this unpackaged Uno with a "high power" plus preamp version, below, is my desk-bound Flock/Peep base test rig, and listens to the test flock. there exists Processing code that searches attached USB devices to locate the base and displays Flock telemetry data, and allows configuring individual birds or the entire flock at once.

for an instrumented gesture glove i needed actual computing horsepower, so chose a TI Launchpad based upon the TM4C123XL (automotive) processor. it's inexpensive ($13) and comes with a fully ported Arduino IDE, compiler, libraries, etc. it's quite great. my nRF24L01+ driver works fine on it (last i checked). early Flock protocol did too, i just haven't checked recently, and no inherent reason why it won't still.

the modules come in a number of physical and electrical configurations. the most common is the simple module above with integral antenna. there are a number of enhanced modules, some simply with external antenna (2dB gain, but vastly better than the lossy serpentine PCB antenna) and some with additional LNA and PA. and very many modules from China are sadly clones of poor quality, and some outright fakes that do not work. DO NOT BUY THE EPOXY-BLOBBED VERSIONS. to the left is a version with LNA and PA mounted underneath an inexpensive proto shield, RF connector sticking out. these fit very nicely in common plastic project boxes from AllElectronics.

radio is really applied physics, and field testing is mandatory. to that end i've made this test instrument, aka the pinger. it is a Flock Bird client, has multiple LEDs to display send/receive, indicates signal strength, and optionally transmits battery voltage as test data. it's functionality will expand shortly. the code for this is on github, and shortly will have it's own page with schematics and such. the box has a socket that accommodates the most common (and inconvenient) pinout. with the high rate of junk parts from China a test box was mandatory, and it also allows field-testing the performance claims of the various modules. shown is a selection of the modules i've used. i've only received one batch of non-functional parts, and due to AliExpress's payment system i received a full refund. and there are plenty of high quality sellers (hint: do not get the absolute cheapest, look at feedback, and never get the epoxy-blob modules. and the real Nordic chips have laser-etched part numbers!)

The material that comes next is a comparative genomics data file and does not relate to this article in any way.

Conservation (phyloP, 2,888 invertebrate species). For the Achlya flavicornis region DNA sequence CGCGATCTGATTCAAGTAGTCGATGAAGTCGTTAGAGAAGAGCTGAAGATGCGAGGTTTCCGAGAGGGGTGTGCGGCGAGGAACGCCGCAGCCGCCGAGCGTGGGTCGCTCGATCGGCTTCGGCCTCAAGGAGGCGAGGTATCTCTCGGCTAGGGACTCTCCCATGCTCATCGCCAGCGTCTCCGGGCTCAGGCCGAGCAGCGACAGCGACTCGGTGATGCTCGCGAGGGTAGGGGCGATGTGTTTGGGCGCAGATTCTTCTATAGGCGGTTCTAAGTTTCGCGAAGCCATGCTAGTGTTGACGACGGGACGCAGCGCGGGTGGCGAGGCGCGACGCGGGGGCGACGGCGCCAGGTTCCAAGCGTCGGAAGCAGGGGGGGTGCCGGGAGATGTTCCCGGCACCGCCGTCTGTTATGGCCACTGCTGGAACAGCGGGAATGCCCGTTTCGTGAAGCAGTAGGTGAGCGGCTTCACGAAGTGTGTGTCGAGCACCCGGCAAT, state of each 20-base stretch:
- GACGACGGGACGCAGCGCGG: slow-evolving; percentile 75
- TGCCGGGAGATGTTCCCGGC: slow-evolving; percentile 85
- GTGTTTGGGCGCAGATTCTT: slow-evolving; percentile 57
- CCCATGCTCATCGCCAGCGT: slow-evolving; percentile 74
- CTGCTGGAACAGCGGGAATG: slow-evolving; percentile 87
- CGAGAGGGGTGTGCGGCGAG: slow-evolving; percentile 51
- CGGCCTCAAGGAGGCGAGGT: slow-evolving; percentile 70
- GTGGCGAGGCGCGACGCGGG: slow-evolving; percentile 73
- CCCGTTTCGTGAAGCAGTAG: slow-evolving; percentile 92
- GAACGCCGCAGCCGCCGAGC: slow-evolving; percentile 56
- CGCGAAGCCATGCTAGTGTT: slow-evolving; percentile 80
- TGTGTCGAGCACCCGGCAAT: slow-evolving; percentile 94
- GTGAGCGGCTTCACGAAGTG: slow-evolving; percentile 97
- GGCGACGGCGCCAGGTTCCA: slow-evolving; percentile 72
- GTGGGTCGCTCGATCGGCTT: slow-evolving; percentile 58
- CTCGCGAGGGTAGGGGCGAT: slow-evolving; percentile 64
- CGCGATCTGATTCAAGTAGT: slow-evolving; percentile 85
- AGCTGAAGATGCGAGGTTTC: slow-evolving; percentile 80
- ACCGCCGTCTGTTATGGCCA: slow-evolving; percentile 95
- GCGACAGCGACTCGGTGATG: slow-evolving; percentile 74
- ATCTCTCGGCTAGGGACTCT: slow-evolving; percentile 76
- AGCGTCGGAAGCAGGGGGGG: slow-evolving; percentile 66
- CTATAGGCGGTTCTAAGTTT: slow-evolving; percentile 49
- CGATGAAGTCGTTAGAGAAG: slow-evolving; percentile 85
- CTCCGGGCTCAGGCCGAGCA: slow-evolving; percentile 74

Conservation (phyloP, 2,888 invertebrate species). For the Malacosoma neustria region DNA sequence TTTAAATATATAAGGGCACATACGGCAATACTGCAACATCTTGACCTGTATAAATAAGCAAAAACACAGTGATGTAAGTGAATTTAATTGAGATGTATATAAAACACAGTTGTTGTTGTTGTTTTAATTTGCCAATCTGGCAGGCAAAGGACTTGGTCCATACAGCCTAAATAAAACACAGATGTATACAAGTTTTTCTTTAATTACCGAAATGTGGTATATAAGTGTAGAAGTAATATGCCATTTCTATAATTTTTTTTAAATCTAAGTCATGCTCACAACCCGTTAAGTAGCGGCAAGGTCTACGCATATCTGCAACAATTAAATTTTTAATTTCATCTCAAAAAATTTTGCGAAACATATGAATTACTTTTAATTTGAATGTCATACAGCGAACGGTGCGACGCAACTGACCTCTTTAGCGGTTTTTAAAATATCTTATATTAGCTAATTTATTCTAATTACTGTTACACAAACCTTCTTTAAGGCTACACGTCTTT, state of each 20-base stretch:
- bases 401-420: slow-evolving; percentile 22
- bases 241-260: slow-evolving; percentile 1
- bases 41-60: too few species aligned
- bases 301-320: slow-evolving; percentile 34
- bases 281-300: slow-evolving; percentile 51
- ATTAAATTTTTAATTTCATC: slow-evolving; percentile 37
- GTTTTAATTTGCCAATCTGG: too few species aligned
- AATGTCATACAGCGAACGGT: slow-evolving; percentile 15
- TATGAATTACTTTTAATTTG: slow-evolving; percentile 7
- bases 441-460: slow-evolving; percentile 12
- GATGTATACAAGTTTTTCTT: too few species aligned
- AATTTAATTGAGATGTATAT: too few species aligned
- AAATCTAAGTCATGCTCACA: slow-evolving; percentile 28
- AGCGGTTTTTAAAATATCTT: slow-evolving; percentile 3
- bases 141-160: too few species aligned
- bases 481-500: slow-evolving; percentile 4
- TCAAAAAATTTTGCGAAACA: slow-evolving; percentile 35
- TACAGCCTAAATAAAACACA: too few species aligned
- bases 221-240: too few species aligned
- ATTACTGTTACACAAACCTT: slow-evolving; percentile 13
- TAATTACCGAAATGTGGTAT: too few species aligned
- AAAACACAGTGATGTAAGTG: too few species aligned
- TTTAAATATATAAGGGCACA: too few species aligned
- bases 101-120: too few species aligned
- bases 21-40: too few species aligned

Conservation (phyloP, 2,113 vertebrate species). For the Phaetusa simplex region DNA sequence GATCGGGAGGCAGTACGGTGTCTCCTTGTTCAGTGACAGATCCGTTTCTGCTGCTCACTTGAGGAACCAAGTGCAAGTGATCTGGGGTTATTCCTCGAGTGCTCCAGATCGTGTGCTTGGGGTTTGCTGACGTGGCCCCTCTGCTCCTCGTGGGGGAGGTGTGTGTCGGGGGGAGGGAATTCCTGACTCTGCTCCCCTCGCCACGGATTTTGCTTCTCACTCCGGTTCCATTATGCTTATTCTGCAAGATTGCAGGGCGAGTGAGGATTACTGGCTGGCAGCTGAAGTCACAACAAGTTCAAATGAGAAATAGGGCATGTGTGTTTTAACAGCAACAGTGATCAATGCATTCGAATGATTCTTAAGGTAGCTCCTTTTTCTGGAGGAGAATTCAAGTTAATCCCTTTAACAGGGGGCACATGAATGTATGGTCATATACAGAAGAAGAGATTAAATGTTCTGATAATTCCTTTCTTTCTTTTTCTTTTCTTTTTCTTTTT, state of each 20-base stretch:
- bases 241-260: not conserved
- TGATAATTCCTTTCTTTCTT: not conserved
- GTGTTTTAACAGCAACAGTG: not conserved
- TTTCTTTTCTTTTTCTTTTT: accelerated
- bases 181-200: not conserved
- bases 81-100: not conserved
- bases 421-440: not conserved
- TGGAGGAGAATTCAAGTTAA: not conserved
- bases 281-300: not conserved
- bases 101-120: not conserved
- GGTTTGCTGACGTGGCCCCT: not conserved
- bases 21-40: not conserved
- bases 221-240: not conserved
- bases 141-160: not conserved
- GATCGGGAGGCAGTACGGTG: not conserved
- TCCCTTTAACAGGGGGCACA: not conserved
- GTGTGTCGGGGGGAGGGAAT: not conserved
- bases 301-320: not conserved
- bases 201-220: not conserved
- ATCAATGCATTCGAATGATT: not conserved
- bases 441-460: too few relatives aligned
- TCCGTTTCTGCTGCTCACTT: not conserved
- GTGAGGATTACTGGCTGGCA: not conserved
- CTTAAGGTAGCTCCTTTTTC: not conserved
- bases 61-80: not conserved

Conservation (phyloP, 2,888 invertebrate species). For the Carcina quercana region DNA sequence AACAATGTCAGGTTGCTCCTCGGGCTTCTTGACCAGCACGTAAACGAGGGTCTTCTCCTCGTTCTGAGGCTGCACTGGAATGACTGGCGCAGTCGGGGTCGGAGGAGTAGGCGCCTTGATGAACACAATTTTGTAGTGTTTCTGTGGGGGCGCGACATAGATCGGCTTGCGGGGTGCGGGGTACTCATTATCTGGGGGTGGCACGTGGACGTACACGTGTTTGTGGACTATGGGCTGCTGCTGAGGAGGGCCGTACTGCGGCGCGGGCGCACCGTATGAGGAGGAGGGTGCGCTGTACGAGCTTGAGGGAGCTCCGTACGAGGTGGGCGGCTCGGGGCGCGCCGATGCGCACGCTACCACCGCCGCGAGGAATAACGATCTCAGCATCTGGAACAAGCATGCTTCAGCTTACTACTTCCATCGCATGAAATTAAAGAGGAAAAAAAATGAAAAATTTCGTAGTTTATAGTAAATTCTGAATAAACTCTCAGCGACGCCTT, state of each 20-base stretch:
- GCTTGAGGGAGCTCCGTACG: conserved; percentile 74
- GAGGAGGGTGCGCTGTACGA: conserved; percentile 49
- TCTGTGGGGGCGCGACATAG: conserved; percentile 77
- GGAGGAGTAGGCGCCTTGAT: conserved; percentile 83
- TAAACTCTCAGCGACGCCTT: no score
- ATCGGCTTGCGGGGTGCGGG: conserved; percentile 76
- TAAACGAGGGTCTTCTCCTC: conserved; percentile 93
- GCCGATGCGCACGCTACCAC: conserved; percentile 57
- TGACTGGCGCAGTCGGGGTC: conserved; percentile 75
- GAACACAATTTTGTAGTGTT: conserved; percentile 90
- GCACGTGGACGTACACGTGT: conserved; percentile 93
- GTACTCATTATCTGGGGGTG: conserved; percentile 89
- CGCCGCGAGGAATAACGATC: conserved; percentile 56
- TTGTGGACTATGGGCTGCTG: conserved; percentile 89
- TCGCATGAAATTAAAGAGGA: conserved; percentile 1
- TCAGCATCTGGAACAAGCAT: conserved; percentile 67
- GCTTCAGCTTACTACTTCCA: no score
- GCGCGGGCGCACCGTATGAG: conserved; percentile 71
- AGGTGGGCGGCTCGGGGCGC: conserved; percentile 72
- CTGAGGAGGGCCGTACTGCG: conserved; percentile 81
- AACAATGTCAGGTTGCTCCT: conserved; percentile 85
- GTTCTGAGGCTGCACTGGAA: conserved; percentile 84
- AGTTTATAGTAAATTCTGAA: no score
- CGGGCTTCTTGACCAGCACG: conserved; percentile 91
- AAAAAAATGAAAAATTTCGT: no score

all of my code is on github, http://github.com/tomjennings. you will need to get the SRResources library as well as Flock. SRResources is fairly lightweight, and only the components needed are loaded at compile time.

Arduino libraries are not real libraries; they are source-code include files. "real" (sic) libraries are pre-compiled and exist as object modules linked at linkage time. the Arduino system is peculiar, and has advantages and disadvantages. i say all this to warn you that i take advantage of this peculiar system in a way that violates the recommendations but is quite "legal" -- my source code completely exists in the .H files only. i see no reason to duplicate the .cpp file nonsense when they're all includes to begin with. if this comes around to bite me in the ass it will be trivial to reconfigure. in the mean time, enjoy the simplicity.